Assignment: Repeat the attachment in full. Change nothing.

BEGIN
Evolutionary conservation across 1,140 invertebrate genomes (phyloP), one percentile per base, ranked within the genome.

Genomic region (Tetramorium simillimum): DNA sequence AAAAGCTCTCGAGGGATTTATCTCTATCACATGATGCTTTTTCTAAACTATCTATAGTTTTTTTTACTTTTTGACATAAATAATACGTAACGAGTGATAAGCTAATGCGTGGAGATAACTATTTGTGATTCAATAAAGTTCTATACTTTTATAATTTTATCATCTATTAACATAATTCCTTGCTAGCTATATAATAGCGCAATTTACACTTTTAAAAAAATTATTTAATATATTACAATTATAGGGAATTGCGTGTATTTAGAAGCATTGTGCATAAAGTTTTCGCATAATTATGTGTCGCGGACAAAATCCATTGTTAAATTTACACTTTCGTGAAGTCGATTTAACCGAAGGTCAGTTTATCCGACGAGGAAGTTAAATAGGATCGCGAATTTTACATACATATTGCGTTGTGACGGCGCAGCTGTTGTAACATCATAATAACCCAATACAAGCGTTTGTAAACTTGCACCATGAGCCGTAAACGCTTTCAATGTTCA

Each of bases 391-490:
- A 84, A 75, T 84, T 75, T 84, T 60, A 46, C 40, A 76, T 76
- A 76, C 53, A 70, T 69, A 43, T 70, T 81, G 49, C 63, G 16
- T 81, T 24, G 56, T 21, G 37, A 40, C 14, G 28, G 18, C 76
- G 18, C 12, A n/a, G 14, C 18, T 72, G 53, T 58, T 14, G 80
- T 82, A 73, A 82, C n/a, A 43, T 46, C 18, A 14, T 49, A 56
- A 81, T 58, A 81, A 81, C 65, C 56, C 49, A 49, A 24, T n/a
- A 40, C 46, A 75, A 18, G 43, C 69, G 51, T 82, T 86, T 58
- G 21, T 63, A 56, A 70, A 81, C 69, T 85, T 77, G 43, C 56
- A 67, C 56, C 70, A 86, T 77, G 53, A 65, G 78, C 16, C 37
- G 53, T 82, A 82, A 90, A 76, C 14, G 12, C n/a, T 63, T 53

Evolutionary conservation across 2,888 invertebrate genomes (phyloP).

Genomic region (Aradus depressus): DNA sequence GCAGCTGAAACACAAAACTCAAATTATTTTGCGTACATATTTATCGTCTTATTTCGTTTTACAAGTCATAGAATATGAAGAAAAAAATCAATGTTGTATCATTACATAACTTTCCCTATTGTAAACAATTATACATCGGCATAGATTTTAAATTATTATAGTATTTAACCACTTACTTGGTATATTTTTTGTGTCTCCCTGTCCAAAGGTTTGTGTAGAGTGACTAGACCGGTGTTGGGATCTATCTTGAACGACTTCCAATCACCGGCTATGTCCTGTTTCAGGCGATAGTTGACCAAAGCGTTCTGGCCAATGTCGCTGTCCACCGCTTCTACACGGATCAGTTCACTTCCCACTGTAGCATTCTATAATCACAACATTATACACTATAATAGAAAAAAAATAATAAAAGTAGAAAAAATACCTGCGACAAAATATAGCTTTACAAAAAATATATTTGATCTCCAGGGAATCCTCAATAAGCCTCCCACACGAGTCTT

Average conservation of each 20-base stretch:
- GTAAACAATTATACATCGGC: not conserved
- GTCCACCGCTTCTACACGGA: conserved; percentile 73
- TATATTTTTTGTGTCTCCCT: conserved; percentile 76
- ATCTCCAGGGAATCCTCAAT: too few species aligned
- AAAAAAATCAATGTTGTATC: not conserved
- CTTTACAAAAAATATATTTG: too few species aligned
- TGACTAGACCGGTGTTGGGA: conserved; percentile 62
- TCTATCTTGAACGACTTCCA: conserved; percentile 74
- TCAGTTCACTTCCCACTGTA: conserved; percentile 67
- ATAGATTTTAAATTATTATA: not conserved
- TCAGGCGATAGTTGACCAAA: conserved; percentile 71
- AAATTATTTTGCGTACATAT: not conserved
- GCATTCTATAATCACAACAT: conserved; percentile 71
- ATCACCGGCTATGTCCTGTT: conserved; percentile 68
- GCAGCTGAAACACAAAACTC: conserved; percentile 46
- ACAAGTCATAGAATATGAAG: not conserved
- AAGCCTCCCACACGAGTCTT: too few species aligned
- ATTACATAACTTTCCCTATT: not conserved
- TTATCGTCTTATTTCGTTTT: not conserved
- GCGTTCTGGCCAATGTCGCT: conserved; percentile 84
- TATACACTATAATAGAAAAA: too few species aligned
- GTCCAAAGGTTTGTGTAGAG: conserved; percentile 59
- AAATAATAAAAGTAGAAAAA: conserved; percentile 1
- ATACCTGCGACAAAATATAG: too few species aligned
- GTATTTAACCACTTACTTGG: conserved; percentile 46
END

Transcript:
Evolutionary conservation across 1,140 invertebrate genomes (phyloP), one percentile per base, ranked within the genome.

Genomic region (Tetramorium simillimum): DNA sequence AAAAGCTCTCGAGGGATTTATCTCTATCACATGATGCTTTTTCTAAACTATCTATAGTTTTTTTTACTTTTTGACATAAATAATACGTAACGAGTGATAAGCTAATGCGTGGAGATAACTATTTGTGATTCAATAAAGTTCTATACTTTTATAATTTTATCATCTATTAACATAATTCCTTGCTAGCTATATAATAGCGCAATTTACACTTTTAAAAAAATTATTTAATATATTACAATTATAGGGAATTGCGTGTATTTAGAAGCATTGTGCATAAAGTTTTCGCATAATTATGTGTCGCGGACAAAATCCATTGTTAAATTTACACTTTCGTGAAGTCGATTTAACCGAAGGTCAGTTTATCCGACGAGGAAGTTAAATAGGATCGCGAATTTTACATACATATTGCGTTGTGACGGCGCAGCTGTTGTAACATCATAATAACCCAATACAAGCGTTTGTAAACTTGCACCATGAGCCGTAAACGCTTTCAATGTTCA

Each of bases 391-490:
- A 84, A 75, T 84, T 75, T 84, T 60, A 46, C 40, A 76, T 76
- A 76, C 53, A 70, T 69, A 43, T 70, T 81, G 49, C 63, G 16
- T 81, T 24, G 56, T 21, G 37, A 40, C 14, G 28, G 18, C 76
- G 18, C 12, A n/a, G 14, C 18, T 72, G 53, T 58, T 14, G 80
- T 82, A 73, A 82, C n/a, A 43, T 46, C 18, A 14, T 49, A 56
- A 81, T 58, A 81, A 81, C 65, C 56, C 49, A 49, A 24, T n/a
- A 40, C 46, A 75, A 18, G 43, C 69, G 51, T 82, T 86, T 58
- G 21, T 63, A 56, A 70, A 81, C 69, T 85, T 77, G 43, C 56
- A 67, C 56, C 70, A 86, T 77, G 53, A 65, G 78, C 16, C 37
- G 53, T 82, A 82, A 90, A 76, C 14, G 12, C n/a, T 63, T 53

Evolutionary conservation across 2,888 invertebrate genomes (phyloP).

Genomic region (Aradus depressus): DNA sequence GCAGCTGAAACACAAAACTCAAATTATTTTGCGTACATATTTATCGTCTTATTTCGTTTTACAAGTCATAGAATATGAAGAAAAAAATCAATGTTGTATCATTACATAACTTTCCCTATTGTAAACAATTATACATCGGCATAGATTTTAAATTATTATAGTATTTAACCACTTACTTGGTATATTTTTTGTGTCTCCCTGTCCAAAGGTTTGTGTAGAGTGACTAGACCGGTGTTGGGATCTATCTTGAACGACTTCCAATCACCGGCTATGTCCTGTTTCAGGCGATAGTTGACCAAAGCGTTCTGGCCAATGTCGCTGTCCACCGCTTCTACACGGATCAGTTCACTTCCCACTGTAGCATTCTATAATCACAACATTATACACTATAATAGAAAAAAAATAATAAAAGTAGAAAAAATACCTGCGACAAAATATAGCTTTACAAAAAATATATTTGATCTCCAGGGAATCCTCAATAAGCCTCCCACACGAGTCTT

Average conservation of each 20-base stretch:
- GTAAACAATTATACATCGGC: not conserved
- GTCCACCGCTTCTACACGGA: conserved; percentile 73
- TATATTTTTTGTGTCTCCCT: conserved; percentile 76
- ATCTCCAGGGAATCCTCAAT: too few species aligned
- AAAAAAATCAATGTTGTATC: not conserved
- CTTTACAAAAAATATATTTG: too few species aligned
- TGACTAGACCGGTGTTGGGA: conserved; percentile 62
- TCTATCTTGAACGACTTCCA: conserved; percentile 74
- TCAGTTCACTTCCCACTGTA: conserved; percentile 67
- ATAGATTTTAAATTATTATA: not conserved
- TCAGGCGATAGTTGACCAAA: conserved; percentile 71
- AAATTATTTTGCGTACATAT: not conserved
- GCATTCTATAATCACAACAT: conserved; percentile 71
- ATCACCGGCTATGTCCTGTT: conserved; percentile 68
- GCAGCTGAAACACAAAACTC: conserved; percentile 46
- ACAAGTCATAGAATATGAAG: not conserved
- AAGCCTCCCACACGAGTCTT: too few species aligned
- ATTACATAACTTTCCCTATT: not conserved
- TTATCGTCTTATTTCGTTTT: not conserved
- GCGTTCTGGCCAATGTCGCT: conserved; percentile 84
- TATACACTATAATAGAAAAA: too few species aligned
- GTCCAAAGGTTTGTGTAGAG: conserved; percentile 59
- AAATAATAAAAGTAGAAAAA: conserved; percentile 1
- ATACCTGCGACAAAATATAG: too few species aligned
- GTATTTAACCACTTACTTGG: conserved; percentile 46